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ConAgra First to Feel Effect of Ugly Food Sales Data


Some consumers have become so squeezed financially that they've had to get smart enough to look at the real price differentials in food and not react to shorter-term changes.

Nielsen market share data for August 31 probably looked no different than normal to most people. But I took note of declines in frozen dinners, peanut butter, canned pasta, and popcorn. It was not particularly because ConAgra (NYSE:CAG), which is a big player in these categories, had announced disappointing results the day before. It was more because total private label food sales increased 2.7% in the four weeks ended August 31, combined with units being down 2.5%. So private label prices were up, which they have been for a few quarters relative to branded food.

Yet here is ConAgra with pasta (Chef Boyardee), popcorn, and peanut butter, three inexpensive foods, priced at relatively low premiums to private label, taking it on the chin during a period when its relative price gap is narrowing versus private label. Frozen dinners, while not cheap food, and while not losing out to private label alternatives I believe, were losing out in distribution points and mostly in the lowest priced brands as only Healthy Choice Steamers were strong.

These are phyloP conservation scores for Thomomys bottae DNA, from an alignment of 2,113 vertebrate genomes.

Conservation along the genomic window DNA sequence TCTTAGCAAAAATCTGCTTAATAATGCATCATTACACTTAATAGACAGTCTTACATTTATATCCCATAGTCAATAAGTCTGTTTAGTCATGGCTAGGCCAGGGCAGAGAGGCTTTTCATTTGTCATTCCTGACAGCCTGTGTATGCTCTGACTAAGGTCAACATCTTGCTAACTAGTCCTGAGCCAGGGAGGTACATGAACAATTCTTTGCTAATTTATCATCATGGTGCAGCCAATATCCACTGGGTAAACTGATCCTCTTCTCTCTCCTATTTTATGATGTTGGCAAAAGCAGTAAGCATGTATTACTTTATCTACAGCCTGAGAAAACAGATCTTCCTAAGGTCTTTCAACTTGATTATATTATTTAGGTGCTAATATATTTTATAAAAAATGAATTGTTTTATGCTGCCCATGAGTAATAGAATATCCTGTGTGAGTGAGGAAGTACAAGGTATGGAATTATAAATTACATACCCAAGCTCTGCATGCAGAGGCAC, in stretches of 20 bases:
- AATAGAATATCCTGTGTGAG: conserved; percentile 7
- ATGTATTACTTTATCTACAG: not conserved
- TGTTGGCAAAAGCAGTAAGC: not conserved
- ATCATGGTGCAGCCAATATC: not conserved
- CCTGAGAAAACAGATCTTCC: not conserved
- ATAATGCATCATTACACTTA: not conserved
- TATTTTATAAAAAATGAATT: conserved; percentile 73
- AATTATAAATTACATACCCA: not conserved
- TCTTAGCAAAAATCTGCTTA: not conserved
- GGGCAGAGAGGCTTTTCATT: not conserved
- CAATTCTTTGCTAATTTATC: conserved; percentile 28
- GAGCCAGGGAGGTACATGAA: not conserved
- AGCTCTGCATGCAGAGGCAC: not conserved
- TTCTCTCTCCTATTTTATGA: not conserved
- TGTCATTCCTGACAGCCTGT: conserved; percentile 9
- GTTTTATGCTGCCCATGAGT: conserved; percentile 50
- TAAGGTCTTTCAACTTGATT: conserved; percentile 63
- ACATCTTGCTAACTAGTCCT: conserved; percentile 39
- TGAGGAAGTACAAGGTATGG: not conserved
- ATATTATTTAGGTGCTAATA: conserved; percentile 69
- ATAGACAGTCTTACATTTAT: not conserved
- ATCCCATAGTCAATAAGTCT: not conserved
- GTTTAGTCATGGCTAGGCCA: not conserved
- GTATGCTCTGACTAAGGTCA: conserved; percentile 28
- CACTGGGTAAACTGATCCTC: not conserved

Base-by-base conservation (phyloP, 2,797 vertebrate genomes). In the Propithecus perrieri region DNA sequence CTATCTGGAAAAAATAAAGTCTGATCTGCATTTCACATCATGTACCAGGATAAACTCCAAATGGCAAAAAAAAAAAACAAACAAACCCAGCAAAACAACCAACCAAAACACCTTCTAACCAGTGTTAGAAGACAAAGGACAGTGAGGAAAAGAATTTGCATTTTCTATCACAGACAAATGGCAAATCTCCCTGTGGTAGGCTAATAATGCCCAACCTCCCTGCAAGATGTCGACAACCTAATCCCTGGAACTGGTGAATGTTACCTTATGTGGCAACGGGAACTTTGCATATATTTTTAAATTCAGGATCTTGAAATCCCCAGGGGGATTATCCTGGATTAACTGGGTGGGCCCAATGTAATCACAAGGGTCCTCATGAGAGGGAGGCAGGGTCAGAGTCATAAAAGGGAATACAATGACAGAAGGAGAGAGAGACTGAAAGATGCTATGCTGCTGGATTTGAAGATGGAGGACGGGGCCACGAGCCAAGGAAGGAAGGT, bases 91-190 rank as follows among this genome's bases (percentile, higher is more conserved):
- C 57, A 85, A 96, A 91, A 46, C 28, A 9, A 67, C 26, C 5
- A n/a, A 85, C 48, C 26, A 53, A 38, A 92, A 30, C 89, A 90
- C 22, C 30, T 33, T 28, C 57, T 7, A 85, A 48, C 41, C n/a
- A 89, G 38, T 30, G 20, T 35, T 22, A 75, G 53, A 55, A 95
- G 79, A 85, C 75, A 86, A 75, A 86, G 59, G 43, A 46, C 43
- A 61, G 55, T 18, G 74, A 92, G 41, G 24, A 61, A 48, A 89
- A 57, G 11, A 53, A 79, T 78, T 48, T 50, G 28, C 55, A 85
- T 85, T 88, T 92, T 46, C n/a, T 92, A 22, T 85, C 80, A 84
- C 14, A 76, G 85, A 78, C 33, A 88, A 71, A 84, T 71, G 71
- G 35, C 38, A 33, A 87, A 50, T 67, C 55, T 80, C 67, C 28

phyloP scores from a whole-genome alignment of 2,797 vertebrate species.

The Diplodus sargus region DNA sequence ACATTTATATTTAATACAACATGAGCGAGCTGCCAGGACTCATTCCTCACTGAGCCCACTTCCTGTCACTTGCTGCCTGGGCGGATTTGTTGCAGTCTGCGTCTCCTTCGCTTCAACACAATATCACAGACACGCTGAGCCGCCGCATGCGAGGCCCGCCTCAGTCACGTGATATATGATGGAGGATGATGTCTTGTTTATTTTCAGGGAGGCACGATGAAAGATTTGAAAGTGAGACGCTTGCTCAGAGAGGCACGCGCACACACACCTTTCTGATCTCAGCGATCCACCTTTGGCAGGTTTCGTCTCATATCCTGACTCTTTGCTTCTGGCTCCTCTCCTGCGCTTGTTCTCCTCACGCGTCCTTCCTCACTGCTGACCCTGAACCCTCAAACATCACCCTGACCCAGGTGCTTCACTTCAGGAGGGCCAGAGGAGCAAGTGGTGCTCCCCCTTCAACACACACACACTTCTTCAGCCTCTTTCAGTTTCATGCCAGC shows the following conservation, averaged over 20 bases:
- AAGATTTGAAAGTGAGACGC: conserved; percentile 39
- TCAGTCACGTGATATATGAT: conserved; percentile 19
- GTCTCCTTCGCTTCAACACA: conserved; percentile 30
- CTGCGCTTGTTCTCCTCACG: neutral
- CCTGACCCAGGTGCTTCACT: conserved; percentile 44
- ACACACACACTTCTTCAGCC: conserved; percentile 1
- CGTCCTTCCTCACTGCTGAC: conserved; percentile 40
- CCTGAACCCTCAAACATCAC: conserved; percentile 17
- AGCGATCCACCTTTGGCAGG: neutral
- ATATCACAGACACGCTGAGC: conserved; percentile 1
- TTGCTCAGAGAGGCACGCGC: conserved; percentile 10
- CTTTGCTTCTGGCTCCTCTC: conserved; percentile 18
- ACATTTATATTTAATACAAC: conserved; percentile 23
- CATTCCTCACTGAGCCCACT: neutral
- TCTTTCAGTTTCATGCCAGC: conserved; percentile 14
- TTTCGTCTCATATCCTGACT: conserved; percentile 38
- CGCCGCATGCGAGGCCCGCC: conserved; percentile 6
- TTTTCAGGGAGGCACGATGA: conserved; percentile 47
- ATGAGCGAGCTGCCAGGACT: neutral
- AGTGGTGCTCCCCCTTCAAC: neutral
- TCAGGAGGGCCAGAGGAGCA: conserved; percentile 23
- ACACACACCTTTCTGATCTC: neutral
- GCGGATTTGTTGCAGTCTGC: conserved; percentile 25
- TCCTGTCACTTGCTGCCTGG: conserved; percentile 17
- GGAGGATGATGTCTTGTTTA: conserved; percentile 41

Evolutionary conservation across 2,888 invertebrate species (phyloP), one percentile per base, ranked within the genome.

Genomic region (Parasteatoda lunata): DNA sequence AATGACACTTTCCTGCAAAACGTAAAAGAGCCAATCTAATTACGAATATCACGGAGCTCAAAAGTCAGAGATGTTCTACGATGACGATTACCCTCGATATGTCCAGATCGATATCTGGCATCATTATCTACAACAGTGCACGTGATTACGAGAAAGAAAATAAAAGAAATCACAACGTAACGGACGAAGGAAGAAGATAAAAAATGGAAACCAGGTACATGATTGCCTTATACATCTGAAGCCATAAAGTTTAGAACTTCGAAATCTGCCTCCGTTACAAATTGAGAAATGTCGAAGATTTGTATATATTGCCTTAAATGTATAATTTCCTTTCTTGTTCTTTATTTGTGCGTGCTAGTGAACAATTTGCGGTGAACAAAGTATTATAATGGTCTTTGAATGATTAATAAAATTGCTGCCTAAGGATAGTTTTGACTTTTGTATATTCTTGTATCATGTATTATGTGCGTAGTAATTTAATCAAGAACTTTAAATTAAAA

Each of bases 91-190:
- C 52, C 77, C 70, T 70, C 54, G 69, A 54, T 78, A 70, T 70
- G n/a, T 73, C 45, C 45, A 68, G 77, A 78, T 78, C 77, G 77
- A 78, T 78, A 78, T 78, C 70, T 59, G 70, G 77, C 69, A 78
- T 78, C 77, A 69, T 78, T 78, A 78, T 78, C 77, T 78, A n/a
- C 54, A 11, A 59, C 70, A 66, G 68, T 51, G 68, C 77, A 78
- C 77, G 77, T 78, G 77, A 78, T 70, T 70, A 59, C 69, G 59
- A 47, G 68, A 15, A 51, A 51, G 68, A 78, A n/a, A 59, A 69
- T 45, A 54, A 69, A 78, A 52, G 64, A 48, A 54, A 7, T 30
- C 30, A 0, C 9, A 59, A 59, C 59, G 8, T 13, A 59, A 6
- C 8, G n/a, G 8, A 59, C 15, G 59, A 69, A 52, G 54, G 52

Then I read that one analyst's analysis of Nielsen data concludes that food price promotions are becoming less effective at driving sales for packaged food companies, having declined for 20 consecutive months. Not surprisingly ConAgra's promotions have been some of the most ineffective.

This is an ugly, though not unexpected, development. It means that some consumers have become so squeezed financially that they have had to get smart enough to look at the real price differentials in food and not react to shorter-term changes in relative percentage price differentials. ConAgra, which has weaker brands than other food companies, should be the first to feel this, but it will likely be a trend that hurts others. The result can logically only be overall price reductions.

Right now, a number of companies are seemingly in the bargain bin after an investor rush for dividend yield earlier this year. ConAgra at $30 discounts zero EPS growth in perpetuity, but one would need a definitive Ralcorp (NYSE:RAH) acquisition opinion to buy. Kellogg (NYSE:K) discounts a 3% five-year growth rate at its present $60 price, but it is in a declining gross margin trend while not selling much cereal, another cheap food that is not growing much for branded players. General Mills' (NYSE:GIS) stock at its $48 price discounts only 3% long-term EPS growth.

Most other food companies are still more highly priced, but I think that this consumer pressure will spread to most of them.
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